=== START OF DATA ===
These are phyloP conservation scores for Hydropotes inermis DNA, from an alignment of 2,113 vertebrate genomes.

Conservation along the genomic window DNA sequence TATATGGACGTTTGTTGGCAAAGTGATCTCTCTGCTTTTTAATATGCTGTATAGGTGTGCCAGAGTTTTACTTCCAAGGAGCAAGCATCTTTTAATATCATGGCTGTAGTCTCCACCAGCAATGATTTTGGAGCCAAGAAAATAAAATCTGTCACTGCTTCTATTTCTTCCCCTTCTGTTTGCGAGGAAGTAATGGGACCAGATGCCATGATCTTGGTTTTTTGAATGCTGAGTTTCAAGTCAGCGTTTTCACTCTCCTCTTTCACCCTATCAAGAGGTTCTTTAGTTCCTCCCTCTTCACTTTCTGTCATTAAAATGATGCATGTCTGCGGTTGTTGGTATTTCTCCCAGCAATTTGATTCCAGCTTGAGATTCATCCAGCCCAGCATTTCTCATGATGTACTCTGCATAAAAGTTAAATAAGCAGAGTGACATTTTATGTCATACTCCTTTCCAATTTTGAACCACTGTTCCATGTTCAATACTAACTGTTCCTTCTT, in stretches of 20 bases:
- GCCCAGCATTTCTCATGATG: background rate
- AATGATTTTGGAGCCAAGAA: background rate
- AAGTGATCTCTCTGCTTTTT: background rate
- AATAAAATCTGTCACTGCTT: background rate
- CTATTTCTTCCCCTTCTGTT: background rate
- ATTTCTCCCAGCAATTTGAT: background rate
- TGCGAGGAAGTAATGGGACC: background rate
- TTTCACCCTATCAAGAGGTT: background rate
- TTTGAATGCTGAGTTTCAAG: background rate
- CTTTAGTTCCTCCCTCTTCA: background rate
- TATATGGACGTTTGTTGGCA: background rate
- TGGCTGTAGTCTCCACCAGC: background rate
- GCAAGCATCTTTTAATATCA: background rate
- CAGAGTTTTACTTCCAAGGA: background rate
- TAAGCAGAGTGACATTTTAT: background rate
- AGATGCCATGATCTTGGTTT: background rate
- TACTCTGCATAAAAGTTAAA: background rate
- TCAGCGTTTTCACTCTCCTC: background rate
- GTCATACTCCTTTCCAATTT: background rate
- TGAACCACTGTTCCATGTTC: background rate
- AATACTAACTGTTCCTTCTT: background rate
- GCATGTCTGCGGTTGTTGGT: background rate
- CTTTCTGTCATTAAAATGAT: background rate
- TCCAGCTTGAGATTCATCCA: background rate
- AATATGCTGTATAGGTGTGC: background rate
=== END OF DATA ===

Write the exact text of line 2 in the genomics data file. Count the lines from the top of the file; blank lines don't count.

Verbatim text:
Conservation along the genomic window DNA sequence TATATGGACGTTTGTTGGCAAAGTGATCTCTCTGCTTTTTAATATGCTGTATAGGTGTGCCAGAGTTTTACTTCCAAGGAGCAAGCATCTTTTAATATCATGGCTGTAGTCTCCACCAGCAATGATTTTGGAGCCAAGAAAATAAAATCTGTCACTGCTTCTATTTCTTCCCCTTCTGTTTGCGAGGAAGTAATGGGACCAGATGCCATGATCTTGGTTTTTTGAATGCTGAGTTTCAAGTCAGCGTTTTCACTCTCCTCTTTCACCCTATCAAGAGGTTCTTTAGTTCCTCCCTCTTCACTTTCTGTCATTAAAATGATGCATGTCTGCGGTTGTTGGTATTTCTCCCAGCAATTTGATTCCAGCTTGAGATTCATCCAGCCCAGCATTTCTCATGATGTACTCTGCATAAAAGTTAAATAAGCAGAGTGACATTTTATGTCATACTCCTTTCCAATTTTGAACCACTGTTCCATGTTCAATACTAACTGTTCCTTCTT, in stretches of 20 bases: